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Market for software-defined systems due for a correction
This article is part of the Storage magazine issue of February 2018, Vol. 16, No. 12
Software-defined was hands down the most overworked, overhyped, overused -- and abused -- descriptor in the vocabulary of data storage systems in 2017. And with a blizzard of terminology, including cloud, internet of things, big data, AI and machine learning showering down on us, that says a lot. Software-defined stood out because it's perhaps one of the least accurate product descriptions among all vendor chatter. Consider the source of all this prattle about software-defined systems. Yup, you guessed it. The most vocal vendors seem to be purveyors of traditional storage and server hardware. While seemingly working at cross-purposes to their own interests, they're nonetheless recasting themselves as software-defined systems vendors. There are a lot of problems with that proposition, but two biggies really stick out. Breaking up is hard to do First, it's not like the old hardware vendors have quit selling hardware. For the most part, you can't go to the checkout counter at NetApp or Hitachi or most of the other big-time hardware...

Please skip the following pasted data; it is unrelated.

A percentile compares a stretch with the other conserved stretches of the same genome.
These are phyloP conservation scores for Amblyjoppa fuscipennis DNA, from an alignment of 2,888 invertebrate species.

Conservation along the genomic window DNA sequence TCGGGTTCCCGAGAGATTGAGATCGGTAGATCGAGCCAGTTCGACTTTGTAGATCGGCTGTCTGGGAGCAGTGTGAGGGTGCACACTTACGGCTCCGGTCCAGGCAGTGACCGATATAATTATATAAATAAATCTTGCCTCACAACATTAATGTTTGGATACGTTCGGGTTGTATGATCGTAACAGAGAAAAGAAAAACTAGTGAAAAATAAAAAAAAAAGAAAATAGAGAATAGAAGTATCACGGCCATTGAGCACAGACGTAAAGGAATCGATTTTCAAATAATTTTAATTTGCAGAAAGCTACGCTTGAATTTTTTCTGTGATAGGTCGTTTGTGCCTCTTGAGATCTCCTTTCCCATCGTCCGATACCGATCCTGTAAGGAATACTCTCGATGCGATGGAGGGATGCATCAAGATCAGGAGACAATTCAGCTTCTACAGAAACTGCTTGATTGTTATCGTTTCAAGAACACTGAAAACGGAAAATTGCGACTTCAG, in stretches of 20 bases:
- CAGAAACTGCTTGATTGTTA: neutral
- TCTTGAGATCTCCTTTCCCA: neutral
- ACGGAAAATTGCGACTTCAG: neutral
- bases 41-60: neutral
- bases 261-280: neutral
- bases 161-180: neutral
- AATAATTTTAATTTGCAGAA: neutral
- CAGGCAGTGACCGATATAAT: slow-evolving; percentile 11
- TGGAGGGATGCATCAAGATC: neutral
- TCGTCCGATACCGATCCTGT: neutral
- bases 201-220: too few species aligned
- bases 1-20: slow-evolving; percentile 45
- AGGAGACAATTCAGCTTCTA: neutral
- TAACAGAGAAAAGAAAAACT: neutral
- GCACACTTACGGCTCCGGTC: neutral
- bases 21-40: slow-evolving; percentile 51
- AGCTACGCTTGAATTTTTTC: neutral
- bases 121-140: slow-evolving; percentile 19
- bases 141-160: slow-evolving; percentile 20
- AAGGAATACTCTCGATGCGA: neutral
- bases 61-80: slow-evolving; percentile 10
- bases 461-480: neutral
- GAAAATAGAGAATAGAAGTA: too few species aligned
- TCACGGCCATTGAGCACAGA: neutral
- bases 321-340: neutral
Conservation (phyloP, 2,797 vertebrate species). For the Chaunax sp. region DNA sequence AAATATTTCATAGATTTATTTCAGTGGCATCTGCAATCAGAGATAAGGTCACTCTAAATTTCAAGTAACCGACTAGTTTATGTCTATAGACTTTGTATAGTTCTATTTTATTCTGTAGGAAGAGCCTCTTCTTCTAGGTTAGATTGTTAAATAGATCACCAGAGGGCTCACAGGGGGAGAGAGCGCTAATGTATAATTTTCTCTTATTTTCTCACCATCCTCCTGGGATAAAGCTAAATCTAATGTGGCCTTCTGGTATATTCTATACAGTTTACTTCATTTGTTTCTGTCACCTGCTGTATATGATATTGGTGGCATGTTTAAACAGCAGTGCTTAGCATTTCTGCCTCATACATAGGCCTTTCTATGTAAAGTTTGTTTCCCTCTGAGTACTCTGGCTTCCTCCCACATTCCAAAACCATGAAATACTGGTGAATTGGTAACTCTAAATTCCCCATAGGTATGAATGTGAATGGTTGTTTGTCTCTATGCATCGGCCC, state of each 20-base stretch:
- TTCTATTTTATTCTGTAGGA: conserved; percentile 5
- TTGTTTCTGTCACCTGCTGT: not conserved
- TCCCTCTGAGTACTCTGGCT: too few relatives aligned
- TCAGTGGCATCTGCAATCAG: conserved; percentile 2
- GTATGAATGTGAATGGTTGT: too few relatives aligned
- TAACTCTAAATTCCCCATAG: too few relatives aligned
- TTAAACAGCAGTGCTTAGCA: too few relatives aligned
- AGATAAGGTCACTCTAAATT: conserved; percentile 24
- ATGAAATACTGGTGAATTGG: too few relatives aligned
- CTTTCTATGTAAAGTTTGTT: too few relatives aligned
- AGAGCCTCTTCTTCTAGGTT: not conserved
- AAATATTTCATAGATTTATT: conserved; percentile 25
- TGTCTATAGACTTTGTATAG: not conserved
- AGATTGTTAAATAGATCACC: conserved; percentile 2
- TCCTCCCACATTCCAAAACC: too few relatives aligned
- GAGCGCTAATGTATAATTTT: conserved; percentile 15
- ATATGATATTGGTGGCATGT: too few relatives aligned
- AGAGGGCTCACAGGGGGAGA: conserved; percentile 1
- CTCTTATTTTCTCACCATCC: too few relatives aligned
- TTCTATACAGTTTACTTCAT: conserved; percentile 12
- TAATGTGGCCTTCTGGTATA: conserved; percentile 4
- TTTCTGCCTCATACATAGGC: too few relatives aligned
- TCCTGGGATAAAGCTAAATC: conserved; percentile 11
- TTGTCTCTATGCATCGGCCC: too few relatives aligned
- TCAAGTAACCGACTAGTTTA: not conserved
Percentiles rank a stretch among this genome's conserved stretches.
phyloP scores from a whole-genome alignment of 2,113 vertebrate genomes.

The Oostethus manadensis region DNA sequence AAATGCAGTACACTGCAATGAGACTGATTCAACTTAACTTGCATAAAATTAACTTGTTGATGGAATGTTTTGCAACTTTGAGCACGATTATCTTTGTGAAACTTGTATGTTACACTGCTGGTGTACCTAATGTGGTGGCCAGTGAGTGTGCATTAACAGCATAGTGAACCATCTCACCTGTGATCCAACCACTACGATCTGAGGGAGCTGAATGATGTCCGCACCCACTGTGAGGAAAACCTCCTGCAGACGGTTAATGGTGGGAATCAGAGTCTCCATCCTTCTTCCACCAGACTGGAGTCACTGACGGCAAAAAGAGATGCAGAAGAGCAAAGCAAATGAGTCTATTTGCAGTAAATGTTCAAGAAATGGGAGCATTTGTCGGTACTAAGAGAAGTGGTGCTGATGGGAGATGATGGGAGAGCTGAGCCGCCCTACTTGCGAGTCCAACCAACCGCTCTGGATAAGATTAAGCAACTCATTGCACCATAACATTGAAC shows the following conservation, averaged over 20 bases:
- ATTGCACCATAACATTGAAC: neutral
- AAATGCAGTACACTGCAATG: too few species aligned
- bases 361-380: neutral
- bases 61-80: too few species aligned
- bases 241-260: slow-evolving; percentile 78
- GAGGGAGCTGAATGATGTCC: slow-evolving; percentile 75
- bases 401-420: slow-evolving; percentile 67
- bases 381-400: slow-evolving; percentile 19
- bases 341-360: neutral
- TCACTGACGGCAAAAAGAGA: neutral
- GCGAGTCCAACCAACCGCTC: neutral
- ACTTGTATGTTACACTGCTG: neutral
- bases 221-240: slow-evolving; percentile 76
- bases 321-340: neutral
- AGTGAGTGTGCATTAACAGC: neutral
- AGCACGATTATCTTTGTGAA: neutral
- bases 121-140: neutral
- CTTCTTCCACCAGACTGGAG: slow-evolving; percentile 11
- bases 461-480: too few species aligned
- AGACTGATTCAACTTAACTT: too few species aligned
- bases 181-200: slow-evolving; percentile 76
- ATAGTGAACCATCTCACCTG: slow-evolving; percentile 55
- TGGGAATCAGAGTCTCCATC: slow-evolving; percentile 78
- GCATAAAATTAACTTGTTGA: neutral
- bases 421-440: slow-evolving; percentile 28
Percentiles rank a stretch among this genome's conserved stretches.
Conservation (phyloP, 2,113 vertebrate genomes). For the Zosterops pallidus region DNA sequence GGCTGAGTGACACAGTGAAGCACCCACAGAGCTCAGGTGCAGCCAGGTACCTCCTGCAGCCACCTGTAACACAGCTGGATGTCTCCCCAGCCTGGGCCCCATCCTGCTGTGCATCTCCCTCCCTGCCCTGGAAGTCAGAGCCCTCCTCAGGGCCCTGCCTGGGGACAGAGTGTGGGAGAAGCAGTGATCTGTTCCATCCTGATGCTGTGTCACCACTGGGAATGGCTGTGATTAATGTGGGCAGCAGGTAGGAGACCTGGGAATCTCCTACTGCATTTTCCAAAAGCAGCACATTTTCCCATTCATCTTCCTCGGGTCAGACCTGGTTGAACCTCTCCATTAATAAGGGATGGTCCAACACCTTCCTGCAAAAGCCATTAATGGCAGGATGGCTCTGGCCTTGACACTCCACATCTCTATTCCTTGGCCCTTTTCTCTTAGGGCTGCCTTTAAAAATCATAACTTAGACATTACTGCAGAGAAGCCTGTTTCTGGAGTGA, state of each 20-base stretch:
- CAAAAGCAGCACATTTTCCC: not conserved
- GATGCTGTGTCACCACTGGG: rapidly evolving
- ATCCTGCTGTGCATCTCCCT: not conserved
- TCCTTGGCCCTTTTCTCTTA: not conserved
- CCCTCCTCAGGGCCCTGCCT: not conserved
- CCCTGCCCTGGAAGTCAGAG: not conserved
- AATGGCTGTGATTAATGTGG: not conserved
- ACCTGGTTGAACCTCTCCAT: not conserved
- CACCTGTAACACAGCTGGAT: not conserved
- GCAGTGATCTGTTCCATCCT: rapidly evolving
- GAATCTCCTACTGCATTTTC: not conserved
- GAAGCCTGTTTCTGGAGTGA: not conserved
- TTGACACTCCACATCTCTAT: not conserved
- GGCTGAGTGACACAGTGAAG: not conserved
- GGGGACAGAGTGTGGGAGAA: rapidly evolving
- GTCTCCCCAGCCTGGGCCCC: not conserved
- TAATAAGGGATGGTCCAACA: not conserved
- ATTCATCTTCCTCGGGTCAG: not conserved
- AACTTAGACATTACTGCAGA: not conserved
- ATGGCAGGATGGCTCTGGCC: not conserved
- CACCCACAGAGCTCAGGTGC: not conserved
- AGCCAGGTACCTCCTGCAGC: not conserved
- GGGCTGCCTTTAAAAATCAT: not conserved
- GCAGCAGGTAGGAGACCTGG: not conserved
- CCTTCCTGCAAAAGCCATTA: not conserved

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Features in this issue
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Columns in this issue
Software-defined storage seems to relegate hardware to the sidelines, but that may change as hardware-centric offerings become attractive alternatives to software-on-COTS options.
Two companies head toward a future of shared enterprise storage resources, moving away from siloed software-defined and hyper-converged approaches.
The second wave of flash storage systems in the enterprise must be about optimizing flash performance and density, not just IOPS, and being faster than its hard disk predecessor.
Several enterprise data storage trends are all about getting rid of storage as an IT silo. That will have consequences for both the industry and IT pros who work in it.